by Brian Solis
OK, as if we didn’t have enough to talk about this weekend, Andrew Baron, founder of Rocketboom, decided to shake things up by putting his Twitter account up for auction on ebay including his 1,573 friends, well 1,574 including me.
Here’s his tweet.
First, there was Hugh MacLeod’s sudden departure from Twitter and now this? FWIW, I believe Hugh will be back when he’s ready. But there is a sense of responsibility for sharing relevant and interesting updates, which culminates in a form of pressure and induces deadline-oriented participation.
Perhaps this is merely a publicity stunt as Duncan Riley of TechCrunch points out. But what’s even more interesting is that this little merry-go-round doesn’t necessarily violate Twitter’s TOS.
Here’s Andrew’s rationale:
I really love my Twitter account but I feel like I haven’t been using it the way I want to. Quite honestly, I feel sorry for all of my followers because they wind up with my tweets in their timelines and I haven’t been able to utilize the medium the way I want to. I also participate in another Twitter account over on Rocketboom so I’m thinking I’ll post more over there and start up a new account to do what I want to do next.
It would be silly to just delete this account I have here, especially if there is someone out there that had like interests and had something to say or wanted to get involved in some relevant conversations. In terms of monetary value, I have no expectations or needs at all so I decided not to put a minimum bid on this. Whatever will be, will be.
The winner of this auction gets my account with all of my followers. The account is in my name now, but the winner of the auction can pick any other name that’s available on Twitter for the transfer. For example, you could have http://www.twitter.com/x where x=any name thats not already taken. You can change it yourself at anytime too, one of the cool features about Twitter settings.
So basically it’s like getting a new account with your own name, but having a pre-installed audience.
The first sign of value to most people would be the number of followers I have (the audience size). At the beg. of this auction, there are 1397 followers and I am actually quite proud of the actual quality of these followers, moreso than the number. Feel free to explore everyone to see who’s there.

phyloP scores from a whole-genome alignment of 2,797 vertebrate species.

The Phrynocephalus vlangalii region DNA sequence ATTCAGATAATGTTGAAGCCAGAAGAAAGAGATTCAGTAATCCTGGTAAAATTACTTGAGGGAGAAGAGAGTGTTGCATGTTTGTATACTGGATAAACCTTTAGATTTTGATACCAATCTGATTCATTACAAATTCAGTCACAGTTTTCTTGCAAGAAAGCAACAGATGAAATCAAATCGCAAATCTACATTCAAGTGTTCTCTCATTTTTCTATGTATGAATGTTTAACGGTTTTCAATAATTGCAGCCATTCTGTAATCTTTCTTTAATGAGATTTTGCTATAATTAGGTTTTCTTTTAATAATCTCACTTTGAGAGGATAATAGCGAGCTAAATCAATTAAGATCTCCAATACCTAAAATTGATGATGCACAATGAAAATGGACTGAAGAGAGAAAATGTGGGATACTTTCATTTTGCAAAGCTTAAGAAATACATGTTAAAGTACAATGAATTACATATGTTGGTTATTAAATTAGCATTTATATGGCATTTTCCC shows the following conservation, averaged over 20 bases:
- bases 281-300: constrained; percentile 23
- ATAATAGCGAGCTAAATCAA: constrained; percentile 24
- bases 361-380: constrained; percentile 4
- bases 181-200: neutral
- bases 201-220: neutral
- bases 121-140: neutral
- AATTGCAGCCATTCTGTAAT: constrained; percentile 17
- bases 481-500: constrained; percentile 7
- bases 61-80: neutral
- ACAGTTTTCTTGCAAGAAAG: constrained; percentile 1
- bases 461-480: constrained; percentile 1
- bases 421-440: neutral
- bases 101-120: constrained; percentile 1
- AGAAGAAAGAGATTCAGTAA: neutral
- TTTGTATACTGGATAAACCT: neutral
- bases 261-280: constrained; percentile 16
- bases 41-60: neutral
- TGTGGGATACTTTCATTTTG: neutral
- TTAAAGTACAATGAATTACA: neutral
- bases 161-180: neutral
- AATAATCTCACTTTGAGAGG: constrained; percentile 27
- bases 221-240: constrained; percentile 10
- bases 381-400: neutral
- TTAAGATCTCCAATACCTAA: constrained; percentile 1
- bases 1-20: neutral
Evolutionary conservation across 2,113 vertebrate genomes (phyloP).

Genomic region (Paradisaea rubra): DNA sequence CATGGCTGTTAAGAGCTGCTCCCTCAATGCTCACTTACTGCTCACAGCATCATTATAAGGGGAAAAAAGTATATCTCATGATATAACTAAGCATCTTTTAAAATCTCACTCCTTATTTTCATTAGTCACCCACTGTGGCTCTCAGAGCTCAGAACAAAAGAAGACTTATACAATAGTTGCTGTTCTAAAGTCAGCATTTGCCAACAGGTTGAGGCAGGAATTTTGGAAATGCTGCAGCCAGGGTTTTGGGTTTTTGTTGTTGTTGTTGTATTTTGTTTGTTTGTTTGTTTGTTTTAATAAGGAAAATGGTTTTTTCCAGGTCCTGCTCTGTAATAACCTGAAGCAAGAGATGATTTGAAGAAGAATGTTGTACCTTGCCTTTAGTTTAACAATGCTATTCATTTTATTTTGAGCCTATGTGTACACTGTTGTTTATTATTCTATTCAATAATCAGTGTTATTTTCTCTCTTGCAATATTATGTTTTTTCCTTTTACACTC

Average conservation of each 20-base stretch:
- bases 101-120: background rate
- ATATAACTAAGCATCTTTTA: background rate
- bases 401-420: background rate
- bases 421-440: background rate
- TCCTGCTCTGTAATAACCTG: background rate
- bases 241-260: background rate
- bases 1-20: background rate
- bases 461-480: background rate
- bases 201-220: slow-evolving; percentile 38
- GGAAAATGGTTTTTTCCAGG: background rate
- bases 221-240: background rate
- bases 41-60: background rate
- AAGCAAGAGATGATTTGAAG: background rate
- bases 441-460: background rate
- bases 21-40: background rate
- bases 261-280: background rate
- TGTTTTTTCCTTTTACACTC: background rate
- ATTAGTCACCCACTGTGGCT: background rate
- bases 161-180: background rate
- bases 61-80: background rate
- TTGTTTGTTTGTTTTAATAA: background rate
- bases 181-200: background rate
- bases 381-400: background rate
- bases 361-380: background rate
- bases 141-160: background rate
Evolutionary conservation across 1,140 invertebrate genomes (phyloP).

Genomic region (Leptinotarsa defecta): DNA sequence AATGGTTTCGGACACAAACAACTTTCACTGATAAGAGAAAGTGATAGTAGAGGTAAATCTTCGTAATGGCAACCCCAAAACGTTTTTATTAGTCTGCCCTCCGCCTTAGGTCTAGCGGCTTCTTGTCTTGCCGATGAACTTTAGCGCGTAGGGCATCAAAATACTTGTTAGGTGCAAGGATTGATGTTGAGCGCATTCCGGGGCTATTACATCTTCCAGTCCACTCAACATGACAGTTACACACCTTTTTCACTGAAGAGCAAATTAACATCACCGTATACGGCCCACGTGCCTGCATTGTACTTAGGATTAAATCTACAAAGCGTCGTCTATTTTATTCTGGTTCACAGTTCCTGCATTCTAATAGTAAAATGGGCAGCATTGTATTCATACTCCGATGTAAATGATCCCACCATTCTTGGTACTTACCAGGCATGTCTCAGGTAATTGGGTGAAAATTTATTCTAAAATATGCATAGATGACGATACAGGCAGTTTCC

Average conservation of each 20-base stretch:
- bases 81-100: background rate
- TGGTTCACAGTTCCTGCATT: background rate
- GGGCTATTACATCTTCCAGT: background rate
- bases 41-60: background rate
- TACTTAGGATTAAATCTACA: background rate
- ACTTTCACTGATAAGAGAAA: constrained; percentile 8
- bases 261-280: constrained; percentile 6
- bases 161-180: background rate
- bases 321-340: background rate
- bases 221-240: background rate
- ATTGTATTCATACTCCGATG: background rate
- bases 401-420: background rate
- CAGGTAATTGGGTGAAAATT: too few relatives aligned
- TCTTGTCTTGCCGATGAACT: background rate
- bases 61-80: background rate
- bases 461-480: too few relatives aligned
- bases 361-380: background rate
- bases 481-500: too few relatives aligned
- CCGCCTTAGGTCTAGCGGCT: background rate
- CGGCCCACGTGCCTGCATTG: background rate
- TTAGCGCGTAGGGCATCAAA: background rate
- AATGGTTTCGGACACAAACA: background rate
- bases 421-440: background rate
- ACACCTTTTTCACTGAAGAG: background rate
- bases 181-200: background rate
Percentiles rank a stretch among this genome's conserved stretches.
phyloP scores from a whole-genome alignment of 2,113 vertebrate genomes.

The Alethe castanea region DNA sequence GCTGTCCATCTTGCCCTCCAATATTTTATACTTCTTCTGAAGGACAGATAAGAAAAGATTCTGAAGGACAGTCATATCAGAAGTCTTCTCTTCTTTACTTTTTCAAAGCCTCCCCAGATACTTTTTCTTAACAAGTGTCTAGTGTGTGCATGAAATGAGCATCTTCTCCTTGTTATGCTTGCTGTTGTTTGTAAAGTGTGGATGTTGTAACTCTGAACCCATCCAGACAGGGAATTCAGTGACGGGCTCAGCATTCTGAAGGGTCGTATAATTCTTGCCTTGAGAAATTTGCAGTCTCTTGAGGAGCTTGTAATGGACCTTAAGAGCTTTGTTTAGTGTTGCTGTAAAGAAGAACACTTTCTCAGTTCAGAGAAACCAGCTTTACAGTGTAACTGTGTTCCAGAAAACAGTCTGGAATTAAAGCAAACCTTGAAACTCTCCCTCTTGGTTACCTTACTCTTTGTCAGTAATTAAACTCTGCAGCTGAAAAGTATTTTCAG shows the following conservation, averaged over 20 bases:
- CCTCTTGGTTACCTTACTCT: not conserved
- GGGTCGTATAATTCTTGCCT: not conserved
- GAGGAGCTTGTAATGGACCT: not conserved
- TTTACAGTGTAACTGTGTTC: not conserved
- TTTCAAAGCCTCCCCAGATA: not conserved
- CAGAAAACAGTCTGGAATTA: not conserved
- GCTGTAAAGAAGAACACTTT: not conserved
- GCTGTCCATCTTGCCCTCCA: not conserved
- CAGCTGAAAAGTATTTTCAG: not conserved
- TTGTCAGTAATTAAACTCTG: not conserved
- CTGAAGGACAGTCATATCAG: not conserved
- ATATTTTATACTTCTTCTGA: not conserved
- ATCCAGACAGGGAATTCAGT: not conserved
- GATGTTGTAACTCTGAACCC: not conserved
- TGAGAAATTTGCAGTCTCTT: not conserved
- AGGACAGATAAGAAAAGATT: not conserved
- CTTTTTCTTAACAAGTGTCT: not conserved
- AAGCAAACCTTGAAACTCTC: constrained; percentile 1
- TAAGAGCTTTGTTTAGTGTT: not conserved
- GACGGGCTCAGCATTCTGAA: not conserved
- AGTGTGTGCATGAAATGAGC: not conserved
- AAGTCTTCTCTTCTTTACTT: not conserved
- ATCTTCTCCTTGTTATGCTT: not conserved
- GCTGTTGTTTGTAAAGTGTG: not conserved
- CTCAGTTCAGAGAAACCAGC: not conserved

Also, as with any dynamic group, there is obviously risk. My followers could jump ship at anytime. There is no guarantee on this part. People will come and go, thats just the way it is. Whether you represent a company, a group or just yourself, this group will not want to be sold to, Im sure. The successful winner will share a reciprocal value with the followers.
First, this is has to be complete and utter BS. To think that an audience is for sale is absurd. This is the era of the Social Web and relationships, I would hope, are not for sale. But, I’m scratching my head on this one. April Fools Day was earlier this month, so is Andrew by chance, conducting a social experiment? He already has the Rocketboom account and has eluded to creating something new. Perhaps Andrew can email me or comment and let me know what’s really going on here. Mr. Baron is smart, entrepreneurial, and resourceful. I believe he knows what he’s doing. But as Stowe Boyd points out, it it is essentially meaningless.
Relationships are personal. Regardless of what everyone says in the “bitchmeme” or Techmeme, it is unequivocally indisputable. Communities are not, and should not, ever be for sale. The investment in cultivating these relationships is priceless, and they are forged through social capital and personal equity. They are irreplaceable.
Yes, it’s incredibly difficult to stay connected – especially via Twitter. But, let’s not confuse this with the value of relationships and the assumption that they are transferable because of a winning bid on ebay.
Can’t buy me love.